Government Steps Up Enforcement of Nursing Home Rules
"[U]nder instructions from President Clinton to toughen enforcement," the federal government has increased oversight of nursing homes nationwide, resulting in a fivefold increase in fines since 1996. The New York Times reports that the nursing homes cited for violations "have been accused of filing false claims for federal medical insurance when they harmed patients by not meeting federal standards." Ninety-five percent of U.S. nursing homes participate in Medicare or Medicaid, and thus are subject to the federal standards. The following is a sample of cases in which nursing homes were fined or officials were convicted of crimes:
- The 10th Circuit U.S. Court of Appeals "recently upheld a penalty of $1,300 a day" against a Utah nursing home charged with allowing "patients to develop pressure sores, or bedsores," calling the fine "appropriate and reasonable" because the facility "caused harm to patients by flouting federal standards."
- The government recently brought lawsuits against three Philadelphia nursing homes, charging that they had filed "false, fictitious or fraudulent claims" because they failed to provide the services they promised. All reached settlements with the government of more than $60,000.
- In October, an Oklahoma nursing home owner and a former deputy commissioner of the state health department were convicted in federal court on bribery charges after prosecutors said the official had given "favorable treatment" to the owner's nursing homes in exchange for a bribe.
This crackdown stems from a directive President Clinton gave to federal health officials two years ago to "step up enforcement" of the nation's 17,000 nursing homes, which serve 1.6 million people. The results have been tangible: In the fiscal year ending Sept. 30, 1,000 nursing homes were fined, compared to 199 in 1996. This increased oversight has created a "maelstrom" for long term care providers, according to Rodney Johnson, a lawyer in HHS' Dallas office. "On almost any given day in this country, a Medicare-certified nursing home receives a letter from the Health Care Financing Administration, notifying the home that one or more remedies have been imposed, including perhaps civil monetary penalties."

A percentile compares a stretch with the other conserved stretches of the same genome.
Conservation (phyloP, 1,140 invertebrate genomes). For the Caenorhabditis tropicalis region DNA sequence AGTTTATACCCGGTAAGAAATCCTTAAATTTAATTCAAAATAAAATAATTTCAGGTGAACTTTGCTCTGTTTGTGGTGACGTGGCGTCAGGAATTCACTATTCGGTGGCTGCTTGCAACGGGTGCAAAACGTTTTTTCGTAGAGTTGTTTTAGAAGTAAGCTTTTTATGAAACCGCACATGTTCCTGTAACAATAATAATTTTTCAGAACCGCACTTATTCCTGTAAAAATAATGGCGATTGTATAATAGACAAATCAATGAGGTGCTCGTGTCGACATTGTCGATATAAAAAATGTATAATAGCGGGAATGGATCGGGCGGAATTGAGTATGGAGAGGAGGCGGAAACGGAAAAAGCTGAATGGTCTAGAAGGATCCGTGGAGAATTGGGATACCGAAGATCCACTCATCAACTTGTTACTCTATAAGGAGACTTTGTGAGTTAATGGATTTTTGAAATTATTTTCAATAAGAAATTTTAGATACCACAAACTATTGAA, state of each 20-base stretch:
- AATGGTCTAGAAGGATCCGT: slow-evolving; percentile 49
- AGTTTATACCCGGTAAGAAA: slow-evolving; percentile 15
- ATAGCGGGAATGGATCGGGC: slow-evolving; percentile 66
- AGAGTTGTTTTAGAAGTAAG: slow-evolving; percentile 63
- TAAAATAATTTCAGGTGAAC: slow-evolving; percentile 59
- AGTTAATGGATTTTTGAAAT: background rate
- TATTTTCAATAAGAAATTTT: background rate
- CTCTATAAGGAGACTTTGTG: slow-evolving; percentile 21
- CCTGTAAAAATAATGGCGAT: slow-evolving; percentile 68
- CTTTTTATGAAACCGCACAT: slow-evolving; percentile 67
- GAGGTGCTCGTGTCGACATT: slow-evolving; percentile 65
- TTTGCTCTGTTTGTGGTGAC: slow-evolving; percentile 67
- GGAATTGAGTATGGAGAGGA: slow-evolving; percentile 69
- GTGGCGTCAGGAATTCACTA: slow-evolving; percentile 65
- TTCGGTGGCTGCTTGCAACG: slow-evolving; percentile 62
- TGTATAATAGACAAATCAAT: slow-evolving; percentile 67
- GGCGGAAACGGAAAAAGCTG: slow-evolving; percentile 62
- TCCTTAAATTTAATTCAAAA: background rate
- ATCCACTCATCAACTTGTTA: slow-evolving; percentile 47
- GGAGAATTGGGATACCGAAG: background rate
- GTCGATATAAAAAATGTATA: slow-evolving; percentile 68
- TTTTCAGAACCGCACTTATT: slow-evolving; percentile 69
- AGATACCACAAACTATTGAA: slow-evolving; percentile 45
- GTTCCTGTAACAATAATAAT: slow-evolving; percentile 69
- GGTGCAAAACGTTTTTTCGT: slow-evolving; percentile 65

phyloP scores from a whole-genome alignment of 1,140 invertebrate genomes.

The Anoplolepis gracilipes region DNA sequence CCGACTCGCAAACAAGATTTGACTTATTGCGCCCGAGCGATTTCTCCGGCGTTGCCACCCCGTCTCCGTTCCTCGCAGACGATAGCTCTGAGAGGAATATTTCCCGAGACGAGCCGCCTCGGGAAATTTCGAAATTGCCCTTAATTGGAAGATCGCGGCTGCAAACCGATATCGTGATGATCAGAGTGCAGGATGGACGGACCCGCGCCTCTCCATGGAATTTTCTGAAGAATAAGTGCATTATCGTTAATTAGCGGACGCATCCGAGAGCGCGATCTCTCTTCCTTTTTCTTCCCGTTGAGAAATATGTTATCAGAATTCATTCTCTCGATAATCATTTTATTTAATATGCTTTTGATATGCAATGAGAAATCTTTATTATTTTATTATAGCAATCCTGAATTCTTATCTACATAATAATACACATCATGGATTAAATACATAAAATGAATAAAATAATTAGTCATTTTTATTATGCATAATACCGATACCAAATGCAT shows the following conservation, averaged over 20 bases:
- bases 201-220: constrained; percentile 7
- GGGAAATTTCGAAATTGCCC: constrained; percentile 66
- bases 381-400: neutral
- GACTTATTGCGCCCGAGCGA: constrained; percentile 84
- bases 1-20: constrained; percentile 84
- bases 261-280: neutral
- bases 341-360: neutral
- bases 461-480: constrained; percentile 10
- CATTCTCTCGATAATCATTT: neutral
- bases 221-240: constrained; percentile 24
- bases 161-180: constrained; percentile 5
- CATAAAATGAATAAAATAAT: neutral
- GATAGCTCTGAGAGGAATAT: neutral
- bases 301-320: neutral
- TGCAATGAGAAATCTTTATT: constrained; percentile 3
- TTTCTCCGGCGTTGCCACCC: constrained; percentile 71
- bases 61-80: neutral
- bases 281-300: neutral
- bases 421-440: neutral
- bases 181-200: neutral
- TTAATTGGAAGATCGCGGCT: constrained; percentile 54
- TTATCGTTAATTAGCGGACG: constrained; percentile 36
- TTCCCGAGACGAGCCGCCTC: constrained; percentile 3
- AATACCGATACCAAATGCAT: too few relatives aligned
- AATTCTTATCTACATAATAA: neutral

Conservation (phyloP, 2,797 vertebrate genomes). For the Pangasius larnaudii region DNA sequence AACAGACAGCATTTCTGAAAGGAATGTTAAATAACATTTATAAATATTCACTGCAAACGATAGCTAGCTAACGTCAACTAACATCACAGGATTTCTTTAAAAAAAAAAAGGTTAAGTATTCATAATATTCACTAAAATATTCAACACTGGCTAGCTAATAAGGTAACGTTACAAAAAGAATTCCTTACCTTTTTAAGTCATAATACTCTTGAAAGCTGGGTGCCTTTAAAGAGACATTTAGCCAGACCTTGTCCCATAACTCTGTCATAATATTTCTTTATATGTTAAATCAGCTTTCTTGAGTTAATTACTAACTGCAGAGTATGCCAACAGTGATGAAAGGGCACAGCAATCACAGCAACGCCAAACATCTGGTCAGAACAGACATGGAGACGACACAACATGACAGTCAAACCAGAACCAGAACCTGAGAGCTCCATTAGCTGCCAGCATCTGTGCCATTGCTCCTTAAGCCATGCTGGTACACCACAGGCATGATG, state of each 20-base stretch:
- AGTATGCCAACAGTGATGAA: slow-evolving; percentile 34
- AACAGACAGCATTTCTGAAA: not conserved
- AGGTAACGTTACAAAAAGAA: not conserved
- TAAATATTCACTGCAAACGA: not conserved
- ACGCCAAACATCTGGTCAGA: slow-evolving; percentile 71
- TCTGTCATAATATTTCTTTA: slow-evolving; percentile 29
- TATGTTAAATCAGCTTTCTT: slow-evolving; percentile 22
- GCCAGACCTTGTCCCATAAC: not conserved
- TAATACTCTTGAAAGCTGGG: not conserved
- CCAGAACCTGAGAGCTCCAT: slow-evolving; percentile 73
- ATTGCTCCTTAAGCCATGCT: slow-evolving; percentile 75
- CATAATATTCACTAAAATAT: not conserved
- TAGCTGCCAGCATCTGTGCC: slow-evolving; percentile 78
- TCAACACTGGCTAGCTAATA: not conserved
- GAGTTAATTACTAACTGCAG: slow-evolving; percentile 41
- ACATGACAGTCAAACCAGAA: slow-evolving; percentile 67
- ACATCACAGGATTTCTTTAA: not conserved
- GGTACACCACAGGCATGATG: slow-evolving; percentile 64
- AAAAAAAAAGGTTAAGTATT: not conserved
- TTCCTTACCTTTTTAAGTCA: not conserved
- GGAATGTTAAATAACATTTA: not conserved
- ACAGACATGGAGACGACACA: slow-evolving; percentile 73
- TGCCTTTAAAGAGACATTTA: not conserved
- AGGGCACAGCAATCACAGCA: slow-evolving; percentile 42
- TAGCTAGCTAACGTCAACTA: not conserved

While consumer advocates "welcome the federal crackdown," some providers believe that the government has overstepped its authority. David Shell, a lawyer for the Utah nursing home, said the government had "run amok," adding, "The inspectors, the surveyors, are instructed to find deficiencies. It's very difficult for the homes to win, or even to get a fair hearing." Indeed, according to the Times, many nursing homes choose to settle with the government rather than fight charges because each "false claim" they are cited for leads to a $10,000 fine, "plus three times the amount of any losses sustained by the government." Furthermore, a February Supreme Court ruling made the process for challenging fines in court more arduous. Marie Infante, a Washington lawyer who has assisted several nursing homes, said, "In view of that decision, the cards are stacked in favor of the government now. For nursing homes to pursue an appeal is a tortuous process." To view federal evaluations of "most" nursing homes, go to www.medicare.gov (Pear, New York Times, 12/4).